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Stepping into the Murky and Dangerous Waters of Illegal Employment

The need to repay smuggling fees and to contribute to the family’s finances often means that young people are not in school but rather in the labor market, where the competition for jobs is stiff and the risk of being found and deported for working illegally is high. For many young people from immigrant families, poverty and financial hardship are facts of life (Crowley et al. 2006). The labor contribution of children and youth is often crucial for the family’s survival in the United States, just as in their country of origin (Berrol 1995; Song 1999).

Yet unauthorized youth face many barriers entering the labor market because of their inability to work legally. Most feel the frustration of being forced into low-wage jobs or having to work informally alongside their parents. Some find waged employment where they are paid in cash, while others obtain forged documents in order to work, a process they often do not fully understand. Those who do work for cash may do so for seemingly benevolent employers, but some also may face exploitation. Working with false documentation clearly involves undertaking serious legal risks. Suarez-Orozco and colleagues (2011) describe this process as crossing a threshold from a passive and innocent childhood into an adulthood that requires sudden criminality: “Once they dip their toes into the underground waters of false driver’s licenses and Social Security numbers, they are at risk of getting caught in the undertow of a vast and unforgiving ocean of complex legal currents.”

Unfortunately, teen migrants who do not have the support of their families have no other option but to seek employment. Many unauthorized youth, unable to find steady work because of their immigration status, find small side jobs that are insufficient to generate the income they need. One interviewee, Alejandro, obtained his GED but reported that he was unable to find steady employment because everywhere he looked required a Social Security number. He made a small amount of money babysitting and doing other odd jobs but was frustrated by his inability to contribute to his family’s income.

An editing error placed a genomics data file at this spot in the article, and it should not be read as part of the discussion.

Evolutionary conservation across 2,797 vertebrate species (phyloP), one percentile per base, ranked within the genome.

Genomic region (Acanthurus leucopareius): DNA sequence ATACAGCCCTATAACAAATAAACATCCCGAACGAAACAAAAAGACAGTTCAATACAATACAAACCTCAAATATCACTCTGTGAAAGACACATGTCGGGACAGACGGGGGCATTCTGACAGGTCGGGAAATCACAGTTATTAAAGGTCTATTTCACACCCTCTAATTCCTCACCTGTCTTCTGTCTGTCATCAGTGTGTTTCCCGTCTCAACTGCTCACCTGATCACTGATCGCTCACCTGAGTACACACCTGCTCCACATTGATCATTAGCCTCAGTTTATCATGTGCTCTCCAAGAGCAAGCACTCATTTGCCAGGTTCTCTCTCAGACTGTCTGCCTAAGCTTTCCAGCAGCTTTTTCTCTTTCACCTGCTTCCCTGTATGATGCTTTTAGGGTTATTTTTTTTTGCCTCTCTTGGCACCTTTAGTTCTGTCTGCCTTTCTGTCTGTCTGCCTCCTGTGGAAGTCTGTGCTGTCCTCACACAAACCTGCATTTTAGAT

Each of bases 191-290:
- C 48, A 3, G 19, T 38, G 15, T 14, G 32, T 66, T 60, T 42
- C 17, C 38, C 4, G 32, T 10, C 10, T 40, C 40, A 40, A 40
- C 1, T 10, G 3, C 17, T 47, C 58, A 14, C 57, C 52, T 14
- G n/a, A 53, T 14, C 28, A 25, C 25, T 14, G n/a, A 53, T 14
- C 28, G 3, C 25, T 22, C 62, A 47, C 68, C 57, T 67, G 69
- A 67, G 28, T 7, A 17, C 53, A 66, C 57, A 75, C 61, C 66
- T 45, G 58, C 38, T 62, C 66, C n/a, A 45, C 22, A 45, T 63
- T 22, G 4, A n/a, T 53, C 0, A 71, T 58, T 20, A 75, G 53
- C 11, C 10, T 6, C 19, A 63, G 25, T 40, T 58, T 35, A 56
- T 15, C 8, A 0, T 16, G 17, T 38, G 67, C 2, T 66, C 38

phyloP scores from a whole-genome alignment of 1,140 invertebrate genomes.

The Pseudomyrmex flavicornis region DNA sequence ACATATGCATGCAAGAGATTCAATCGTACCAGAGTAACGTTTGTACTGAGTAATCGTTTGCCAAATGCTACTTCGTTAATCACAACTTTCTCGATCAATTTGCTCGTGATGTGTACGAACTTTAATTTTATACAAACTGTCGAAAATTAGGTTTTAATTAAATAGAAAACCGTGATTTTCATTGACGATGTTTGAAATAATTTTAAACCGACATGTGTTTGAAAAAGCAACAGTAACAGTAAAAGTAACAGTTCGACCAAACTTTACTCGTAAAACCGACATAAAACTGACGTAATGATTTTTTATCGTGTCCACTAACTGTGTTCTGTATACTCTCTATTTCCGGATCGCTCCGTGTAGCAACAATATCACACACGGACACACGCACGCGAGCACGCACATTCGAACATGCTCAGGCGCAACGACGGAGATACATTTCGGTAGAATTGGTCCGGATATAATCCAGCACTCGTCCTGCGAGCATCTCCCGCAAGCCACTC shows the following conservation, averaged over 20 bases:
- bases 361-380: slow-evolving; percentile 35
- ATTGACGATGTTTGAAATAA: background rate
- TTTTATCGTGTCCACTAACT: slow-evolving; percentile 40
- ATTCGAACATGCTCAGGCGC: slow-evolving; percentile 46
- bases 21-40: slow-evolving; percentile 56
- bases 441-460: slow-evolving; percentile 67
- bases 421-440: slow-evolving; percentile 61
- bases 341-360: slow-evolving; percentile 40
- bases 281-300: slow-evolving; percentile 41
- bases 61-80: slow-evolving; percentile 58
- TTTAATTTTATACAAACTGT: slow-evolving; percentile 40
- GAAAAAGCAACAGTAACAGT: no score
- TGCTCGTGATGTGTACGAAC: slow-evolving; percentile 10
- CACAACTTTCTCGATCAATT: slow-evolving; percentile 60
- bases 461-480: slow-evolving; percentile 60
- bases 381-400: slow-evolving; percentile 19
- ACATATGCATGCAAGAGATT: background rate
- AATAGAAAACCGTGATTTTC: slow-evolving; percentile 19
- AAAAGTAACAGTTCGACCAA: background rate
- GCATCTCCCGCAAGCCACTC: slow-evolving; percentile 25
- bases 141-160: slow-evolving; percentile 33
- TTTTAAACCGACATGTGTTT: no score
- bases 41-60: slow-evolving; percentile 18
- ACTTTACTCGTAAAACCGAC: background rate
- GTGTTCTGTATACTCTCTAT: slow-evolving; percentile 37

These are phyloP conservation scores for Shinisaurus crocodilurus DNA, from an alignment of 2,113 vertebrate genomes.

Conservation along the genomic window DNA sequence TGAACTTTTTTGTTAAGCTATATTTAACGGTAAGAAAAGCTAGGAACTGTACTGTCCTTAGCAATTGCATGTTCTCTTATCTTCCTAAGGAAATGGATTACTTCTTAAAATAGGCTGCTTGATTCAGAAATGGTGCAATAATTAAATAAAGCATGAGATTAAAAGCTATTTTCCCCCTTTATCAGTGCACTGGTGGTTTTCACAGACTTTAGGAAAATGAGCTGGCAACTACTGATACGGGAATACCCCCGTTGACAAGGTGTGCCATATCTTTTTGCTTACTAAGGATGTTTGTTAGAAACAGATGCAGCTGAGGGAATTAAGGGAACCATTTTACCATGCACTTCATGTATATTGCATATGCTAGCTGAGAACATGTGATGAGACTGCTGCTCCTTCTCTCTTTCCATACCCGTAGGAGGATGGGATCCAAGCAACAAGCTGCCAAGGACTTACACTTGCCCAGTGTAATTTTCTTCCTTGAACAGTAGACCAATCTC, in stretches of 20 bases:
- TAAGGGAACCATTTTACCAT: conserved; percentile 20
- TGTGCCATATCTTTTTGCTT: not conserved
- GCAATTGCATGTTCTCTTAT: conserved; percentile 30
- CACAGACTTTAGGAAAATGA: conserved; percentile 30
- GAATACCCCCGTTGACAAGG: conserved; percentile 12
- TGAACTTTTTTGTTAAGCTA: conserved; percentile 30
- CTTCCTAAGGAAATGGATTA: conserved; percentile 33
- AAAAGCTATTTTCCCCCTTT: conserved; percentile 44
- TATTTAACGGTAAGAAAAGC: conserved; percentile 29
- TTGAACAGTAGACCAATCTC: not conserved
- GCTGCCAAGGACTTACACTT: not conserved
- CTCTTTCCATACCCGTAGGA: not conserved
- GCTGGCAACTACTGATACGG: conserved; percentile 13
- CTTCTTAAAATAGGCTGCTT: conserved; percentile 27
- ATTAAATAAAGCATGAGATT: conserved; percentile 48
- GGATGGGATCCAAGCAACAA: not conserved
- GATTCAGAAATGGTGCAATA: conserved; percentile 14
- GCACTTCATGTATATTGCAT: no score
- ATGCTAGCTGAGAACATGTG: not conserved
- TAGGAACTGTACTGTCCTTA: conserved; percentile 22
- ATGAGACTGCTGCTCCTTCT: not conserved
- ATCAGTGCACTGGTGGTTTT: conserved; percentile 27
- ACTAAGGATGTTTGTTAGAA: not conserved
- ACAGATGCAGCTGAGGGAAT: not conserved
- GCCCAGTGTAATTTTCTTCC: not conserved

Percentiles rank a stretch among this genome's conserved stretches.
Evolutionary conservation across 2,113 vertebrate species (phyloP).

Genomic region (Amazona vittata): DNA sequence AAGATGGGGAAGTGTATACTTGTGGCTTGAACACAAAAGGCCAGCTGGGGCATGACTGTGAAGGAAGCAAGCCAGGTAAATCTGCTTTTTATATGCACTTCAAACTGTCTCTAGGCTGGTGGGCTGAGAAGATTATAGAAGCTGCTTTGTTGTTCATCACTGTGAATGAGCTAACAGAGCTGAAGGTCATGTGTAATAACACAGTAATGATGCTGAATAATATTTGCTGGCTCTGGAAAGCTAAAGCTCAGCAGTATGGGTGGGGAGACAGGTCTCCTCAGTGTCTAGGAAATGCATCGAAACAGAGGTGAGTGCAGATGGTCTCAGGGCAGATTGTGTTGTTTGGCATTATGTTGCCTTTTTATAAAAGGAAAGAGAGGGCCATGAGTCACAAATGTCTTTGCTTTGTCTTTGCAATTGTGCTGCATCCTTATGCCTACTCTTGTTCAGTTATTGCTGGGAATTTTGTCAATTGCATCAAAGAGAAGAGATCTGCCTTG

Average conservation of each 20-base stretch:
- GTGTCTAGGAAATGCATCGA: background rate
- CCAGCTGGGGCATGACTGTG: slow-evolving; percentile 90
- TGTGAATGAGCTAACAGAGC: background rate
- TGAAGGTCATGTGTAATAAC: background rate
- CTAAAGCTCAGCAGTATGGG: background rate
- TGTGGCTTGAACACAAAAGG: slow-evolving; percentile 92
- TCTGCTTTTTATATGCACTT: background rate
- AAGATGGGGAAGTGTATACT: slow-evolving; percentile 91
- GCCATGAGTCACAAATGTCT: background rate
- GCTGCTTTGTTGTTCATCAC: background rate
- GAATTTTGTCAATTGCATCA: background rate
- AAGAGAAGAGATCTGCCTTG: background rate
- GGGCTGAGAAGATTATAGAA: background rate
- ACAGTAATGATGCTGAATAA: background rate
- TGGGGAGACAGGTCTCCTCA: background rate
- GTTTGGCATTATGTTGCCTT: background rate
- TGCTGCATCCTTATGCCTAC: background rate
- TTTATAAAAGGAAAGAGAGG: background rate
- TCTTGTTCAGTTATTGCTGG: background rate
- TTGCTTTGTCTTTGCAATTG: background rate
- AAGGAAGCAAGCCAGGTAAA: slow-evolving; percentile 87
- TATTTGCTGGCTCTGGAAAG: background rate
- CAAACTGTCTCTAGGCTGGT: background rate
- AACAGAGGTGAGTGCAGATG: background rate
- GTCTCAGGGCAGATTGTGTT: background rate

Some community and advocacy organizations have found creative ways to compensate undocumented youth for on-the-job training. One organization in Washington, DC, secured a grant from the DC Council to place immigrant youth as counselors at a summer camp for at-risk youth. The youngsters worked alongside other youth counselors who were employed through the DC Summer Youth Employment program, but they were given educational stipends as opposed to wages. The youngsters and their families were very appreciative of the opportunity to participate in this creative program (Gozdziak and Russell-Jenkins 2013).

Discussions with immigrant youth who fought for the Development, Relief, and Education for Alien Minors (DREAM) Act and applied for Deferred Action for Childhood Arrivals (DACA) underscore the importance of securing legal status. Youth with legal status are more likely to stay in school, find employment, and access healthcare. Failure to obtain status adversely affects immigrant children’s lives. The ones without legal status are not able to stand up for their rights, are at risk for discrimination and exploitation, and are more likely to get involved in gangs and to abuse alcohol and drugs. This situation is not good for the children nor for the communities in which they reside.

 
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